One motivation for not stealing is the threat of getting caught, but there is a much better motivation. Love. Imagine not stealing because we want our neighbor to have and delight in what is rightfully theirs, even if we have less than they do. Imagine not stealing because, more than coveting what they have, we want to promote their greatest good. Imagine not stealing because we are content with what we have and joyful at the success and prosperity of others.
Stealing is a matter of the hands and heart. You can steal without ever physically taking anything. Greed is stealing. Covetousness is stealing. Lust is stealing. Laziness is stealing. Wasting time is stealing. Withholding discipline and godly instruction from our children is stealing. There are countless ways to break the Eighth Commandment, and we are unaware of many of them. What if, by God’s grace, we began to more regularly notice our theft? What if the gospel empowered us to make some changes? My, how others would benefit! Think of how the Holy Spirit can help us love others more deeply through our increased hard work, generosity, praise, honesty, and kindness. People would take notice, wouldn’t they? And what would they notice? They would notice that Christ is alive and at work in us.
Ephesians 4:28 is a thought-provoking verse. It says, “Let the thief no longer steal, but rather let him labor, doing honest work with his own hands, so that he may have something to share with anyone in need.” This is the power of the gospel. The gospel of a crucified and risen Christ turns thieves into honest, hard-working, generous people. Only God’s grace can do that! The gospel compels us to stop stealing because we’d much prefer to do honest work, and as God blesses, we’d much prefer to give generously to others.
Perhaps we ought to ask ourselves why God would bless our hard work. Might it be that through our hard work we may be a blessing to our employers, our families, our church, and the poor?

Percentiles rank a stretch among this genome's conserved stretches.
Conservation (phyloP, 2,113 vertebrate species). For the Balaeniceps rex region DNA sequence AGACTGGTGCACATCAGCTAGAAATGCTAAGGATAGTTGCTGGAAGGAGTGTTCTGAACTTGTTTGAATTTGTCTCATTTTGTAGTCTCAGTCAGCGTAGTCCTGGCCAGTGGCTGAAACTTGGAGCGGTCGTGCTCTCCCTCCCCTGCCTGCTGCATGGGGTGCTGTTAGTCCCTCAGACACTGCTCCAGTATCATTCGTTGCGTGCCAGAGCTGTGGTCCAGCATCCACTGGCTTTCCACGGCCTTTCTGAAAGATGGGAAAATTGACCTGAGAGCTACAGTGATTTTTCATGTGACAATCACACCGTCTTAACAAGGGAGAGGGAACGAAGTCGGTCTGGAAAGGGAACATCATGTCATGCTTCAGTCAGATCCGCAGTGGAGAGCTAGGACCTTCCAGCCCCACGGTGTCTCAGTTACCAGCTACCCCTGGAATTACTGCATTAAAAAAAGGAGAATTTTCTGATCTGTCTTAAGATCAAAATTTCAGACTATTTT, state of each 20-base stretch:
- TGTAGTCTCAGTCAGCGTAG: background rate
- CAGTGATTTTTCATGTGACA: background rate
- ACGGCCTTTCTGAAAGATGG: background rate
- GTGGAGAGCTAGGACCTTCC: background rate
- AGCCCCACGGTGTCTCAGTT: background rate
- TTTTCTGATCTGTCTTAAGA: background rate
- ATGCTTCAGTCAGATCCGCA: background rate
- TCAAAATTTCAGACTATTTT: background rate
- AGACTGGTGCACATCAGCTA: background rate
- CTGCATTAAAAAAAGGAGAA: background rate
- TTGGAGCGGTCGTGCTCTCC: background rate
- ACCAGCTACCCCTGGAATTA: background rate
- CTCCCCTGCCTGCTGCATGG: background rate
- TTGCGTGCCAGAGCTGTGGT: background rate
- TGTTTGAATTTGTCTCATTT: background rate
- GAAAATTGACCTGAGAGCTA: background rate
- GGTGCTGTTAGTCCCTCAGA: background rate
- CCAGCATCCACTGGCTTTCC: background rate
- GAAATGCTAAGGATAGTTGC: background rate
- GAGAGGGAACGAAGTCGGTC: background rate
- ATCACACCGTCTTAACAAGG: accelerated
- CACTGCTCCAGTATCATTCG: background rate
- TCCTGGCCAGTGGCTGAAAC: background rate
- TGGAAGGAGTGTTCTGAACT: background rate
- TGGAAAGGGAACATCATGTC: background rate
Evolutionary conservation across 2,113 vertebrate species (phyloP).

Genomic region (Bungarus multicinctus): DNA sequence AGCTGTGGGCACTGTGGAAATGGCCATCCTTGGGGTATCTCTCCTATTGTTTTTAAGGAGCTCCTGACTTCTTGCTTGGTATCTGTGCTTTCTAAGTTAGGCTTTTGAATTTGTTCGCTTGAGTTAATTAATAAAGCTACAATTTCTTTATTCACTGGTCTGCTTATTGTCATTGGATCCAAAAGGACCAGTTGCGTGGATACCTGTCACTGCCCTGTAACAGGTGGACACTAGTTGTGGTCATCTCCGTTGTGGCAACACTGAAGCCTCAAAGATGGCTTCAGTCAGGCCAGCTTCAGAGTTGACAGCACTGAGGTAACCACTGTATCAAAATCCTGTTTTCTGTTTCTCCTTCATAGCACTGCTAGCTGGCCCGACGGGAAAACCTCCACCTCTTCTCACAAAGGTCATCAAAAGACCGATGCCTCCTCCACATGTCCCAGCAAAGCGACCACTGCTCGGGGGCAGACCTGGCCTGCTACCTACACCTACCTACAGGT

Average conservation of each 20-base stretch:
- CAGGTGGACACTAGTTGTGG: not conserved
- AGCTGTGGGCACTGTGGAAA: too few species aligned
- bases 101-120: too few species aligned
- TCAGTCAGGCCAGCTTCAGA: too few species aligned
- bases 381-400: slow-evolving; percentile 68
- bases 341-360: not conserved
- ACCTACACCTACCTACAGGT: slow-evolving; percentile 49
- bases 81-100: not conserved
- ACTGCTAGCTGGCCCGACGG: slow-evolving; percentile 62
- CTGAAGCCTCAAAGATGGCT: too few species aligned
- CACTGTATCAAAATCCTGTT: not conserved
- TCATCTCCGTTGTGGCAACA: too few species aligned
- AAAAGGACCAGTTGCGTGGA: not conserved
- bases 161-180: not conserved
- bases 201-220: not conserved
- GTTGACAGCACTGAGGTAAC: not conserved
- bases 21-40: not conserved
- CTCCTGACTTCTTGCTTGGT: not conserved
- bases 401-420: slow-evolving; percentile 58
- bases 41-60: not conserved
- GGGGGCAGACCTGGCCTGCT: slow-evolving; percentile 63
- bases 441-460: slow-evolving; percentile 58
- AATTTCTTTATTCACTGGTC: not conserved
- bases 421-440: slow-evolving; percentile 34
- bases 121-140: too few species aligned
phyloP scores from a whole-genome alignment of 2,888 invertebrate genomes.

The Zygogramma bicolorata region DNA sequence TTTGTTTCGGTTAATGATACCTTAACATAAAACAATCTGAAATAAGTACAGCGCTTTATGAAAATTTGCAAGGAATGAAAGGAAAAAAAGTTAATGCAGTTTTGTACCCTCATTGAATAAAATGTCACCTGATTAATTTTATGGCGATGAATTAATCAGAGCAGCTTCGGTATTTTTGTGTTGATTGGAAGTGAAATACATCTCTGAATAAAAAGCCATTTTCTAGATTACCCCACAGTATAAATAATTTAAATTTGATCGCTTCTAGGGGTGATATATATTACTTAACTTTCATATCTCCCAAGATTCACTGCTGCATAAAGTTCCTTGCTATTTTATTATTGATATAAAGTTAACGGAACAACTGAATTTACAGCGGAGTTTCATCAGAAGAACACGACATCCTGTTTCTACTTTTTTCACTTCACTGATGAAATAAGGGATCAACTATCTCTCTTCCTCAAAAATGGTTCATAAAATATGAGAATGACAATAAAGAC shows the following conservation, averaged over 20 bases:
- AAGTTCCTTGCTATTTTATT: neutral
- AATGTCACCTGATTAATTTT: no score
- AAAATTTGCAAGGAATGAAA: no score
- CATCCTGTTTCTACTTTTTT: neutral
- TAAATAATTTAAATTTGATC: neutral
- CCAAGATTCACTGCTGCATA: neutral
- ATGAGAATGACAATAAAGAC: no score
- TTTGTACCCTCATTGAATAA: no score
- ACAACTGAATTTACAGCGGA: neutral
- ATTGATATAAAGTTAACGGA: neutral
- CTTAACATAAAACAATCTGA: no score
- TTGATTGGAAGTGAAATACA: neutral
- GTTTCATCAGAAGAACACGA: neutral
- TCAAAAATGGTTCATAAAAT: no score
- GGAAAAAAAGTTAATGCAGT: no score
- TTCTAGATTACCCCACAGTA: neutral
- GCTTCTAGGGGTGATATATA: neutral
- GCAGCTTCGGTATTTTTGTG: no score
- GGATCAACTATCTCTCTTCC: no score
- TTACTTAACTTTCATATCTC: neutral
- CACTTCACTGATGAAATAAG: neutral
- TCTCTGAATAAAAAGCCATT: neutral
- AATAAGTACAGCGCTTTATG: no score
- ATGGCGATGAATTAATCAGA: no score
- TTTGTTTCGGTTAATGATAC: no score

God does not love us because we have not stolen anything. No, we’ve stolen plenty, and we will not earn God’s love by not stealing. Remember, true obedience is perfect obedience. We are sinners who continue to struggle with theft in our thoughts, feelings, words, and actions. No, God loves us because He is merciful, gracious, and generous to send us His perfect Son Jesus Christ who never stole anything. Instead, Jesus, who knew no theft, became a thief on the cross in order to save us from our sins (2 Cor. 5:21). Jesus took our theft upon himself on the cross and suffered God’s wrath in our place so that we may be liberated from theft in order to honor God through hard work, honesty, evenhandedness, generosity, and kindness.
As Spirit-filled Christians, the Eighth Commandment is cheering us on to good things, better things, God-glorifying things, and by the Spirit’s guidance, we are becoming a new kind of person, a person who finds delight in promoting, protecting, preserving, and pursuing our neighbor’s greatest good.
This version of the Heidelberg Catechism is used by permission from the Standing Committee for the Publication of the Book of Praise of the Canadian Reformed Churches (CanRC). It has been lightly revised and edited. You can find the CanRC version printed in their Book of Praise: Anglo-Genevan Psalter (http://bookofpraise.ca/).
Scripture quotations are from the ESV® Bible (The Holy Bible, English Standard Version®), copyright © 2001 by Crossway, a publishing ministry of Good News Publishers. Used by permission. All rights reserved. May not copy or download more than 500 consecutive verses of the ESV Bible or more than one half of any book of the ESV Bible.